Even before Missouri’s Second Amendment Preservation Act took effect, there were a lot of grumbles from some law enforcement in the state who felt that the new law was going to set them up to be sued if they cooperated with federal agents in taking down criminal suspects who might be armed with a gun. SAPA, as it’s commonly called, not only prohibits state and local law enforcement from cooperating with the feds in enforcing any unconstitutional gun control laws, but provides an avenue by which officers can be individually sued for doing so.
Since SAPA took effect back in September, a handful of agencies have suspended all cooperation with federal authorities for fear of running afoul of the law. The law was also the subject of litigation by the city of St. Louis and a couple of counties, but a judge rejected a request to block the law from taking force. And while I don’t believe that the law as written should stop police from working with their federal counterparts, and plenty of agencies continue to do so, the Missouri Police Chiefs Association is now officially asking lawmakers to make some changes.
In the letter, a copy of which was obtained by The Star, the MPCA proposes specifying that the law would only apply to new federal gun restrictions approved after this past August, and that it doesn’t apply to suspects whom police encounter committing a crime.
It also proposes clarifying which weapons-related federal crimes local police are allowed to help enforce. The current law allows them to help enforce gun restrictions that are similar to those in Missouri law, as long as those charges are “merely ancillary” to another criminal charge — wording that police groups have called vague.
“It is our desire to protect the rights of ALL Missourians while protecting officers from frivolous civil litigation related to the continued joint endeavors with our federal partners,” the association wrote. “We look forward to working with you and your fellow lawmakers to address some clarifications in the law and eliminate those unintended consequences without derailing the intent of SAPA.”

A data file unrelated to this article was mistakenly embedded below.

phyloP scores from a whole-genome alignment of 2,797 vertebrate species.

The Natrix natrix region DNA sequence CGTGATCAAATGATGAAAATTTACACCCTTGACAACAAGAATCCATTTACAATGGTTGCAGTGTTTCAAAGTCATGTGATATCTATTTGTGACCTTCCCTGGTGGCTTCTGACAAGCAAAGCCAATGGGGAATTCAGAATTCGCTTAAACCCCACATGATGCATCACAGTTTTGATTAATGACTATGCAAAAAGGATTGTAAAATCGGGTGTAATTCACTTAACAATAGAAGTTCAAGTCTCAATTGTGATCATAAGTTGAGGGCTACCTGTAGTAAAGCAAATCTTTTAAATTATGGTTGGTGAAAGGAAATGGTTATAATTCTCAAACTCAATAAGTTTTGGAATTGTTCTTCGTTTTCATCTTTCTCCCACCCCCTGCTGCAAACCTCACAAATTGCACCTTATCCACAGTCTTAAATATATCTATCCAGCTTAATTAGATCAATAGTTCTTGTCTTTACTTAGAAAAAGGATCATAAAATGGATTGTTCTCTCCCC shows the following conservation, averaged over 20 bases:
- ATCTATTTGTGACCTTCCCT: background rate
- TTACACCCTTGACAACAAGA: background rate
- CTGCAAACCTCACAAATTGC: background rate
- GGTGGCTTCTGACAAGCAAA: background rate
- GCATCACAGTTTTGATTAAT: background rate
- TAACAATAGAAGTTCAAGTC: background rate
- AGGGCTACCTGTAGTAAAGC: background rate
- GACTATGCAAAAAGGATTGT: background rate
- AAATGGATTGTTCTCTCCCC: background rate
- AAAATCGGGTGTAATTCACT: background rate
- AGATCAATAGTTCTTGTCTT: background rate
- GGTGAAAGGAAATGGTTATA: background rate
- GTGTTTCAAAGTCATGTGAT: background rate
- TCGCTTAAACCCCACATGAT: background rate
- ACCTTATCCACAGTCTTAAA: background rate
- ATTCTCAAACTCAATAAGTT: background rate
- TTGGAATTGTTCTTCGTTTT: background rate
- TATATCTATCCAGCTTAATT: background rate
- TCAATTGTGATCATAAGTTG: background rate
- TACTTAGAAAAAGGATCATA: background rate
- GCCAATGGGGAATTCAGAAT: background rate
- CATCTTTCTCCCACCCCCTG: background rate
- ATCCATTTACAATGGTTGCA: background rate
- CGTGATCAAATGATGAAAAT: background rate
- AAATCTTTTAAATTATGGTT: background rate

MPCA director Robert Shockey, who is Arnold police chief, declined to be interviewed about the requests.
I haven’t seen a copy of the letter, so I can only base my opinion off of the report by the Kansas City Star, but the first two requests don’t seem to be unreasonable. I do have some concerns about the MPCA wanting to “clarify” which gun-related federal crimes can be enforced by law enforcement, though. First, if SAPA is only going to apply to federal gun laws that were passed after August of 2021, then there’s no need to clarify anything. Beyond that, though, does the phrase “merely ancillary” really need clarification? If an agency is cooperating with, say, a federal drug task force and a gun is discovered in the course of that drug investigation, then the gun charge is an ancillary one. If the feds are going after someone specifically for violating a new federal gun control law or regulation that isn’t mirrored in Missouri state law, local police can’t help. It’s really not that complicated.
Even if some of these complaints by police are overstated, I expect that they’re finding some receptive ears among lawmakers. SAPA original sponsor Rep. Jared Taylor has said he’s not in favor of any changes, but Gov. Mike Parson has indicated that he’s open to “adjustments” if necessary. I don’t think there’s any chance of the law being repealed outright, but whether or not the changes would make the law better or merely water it down is going to be the topic of much debate in Jefferson City in the months ahead, and I wouldn’t be shocked to see at least some minor revisions agreed to next session.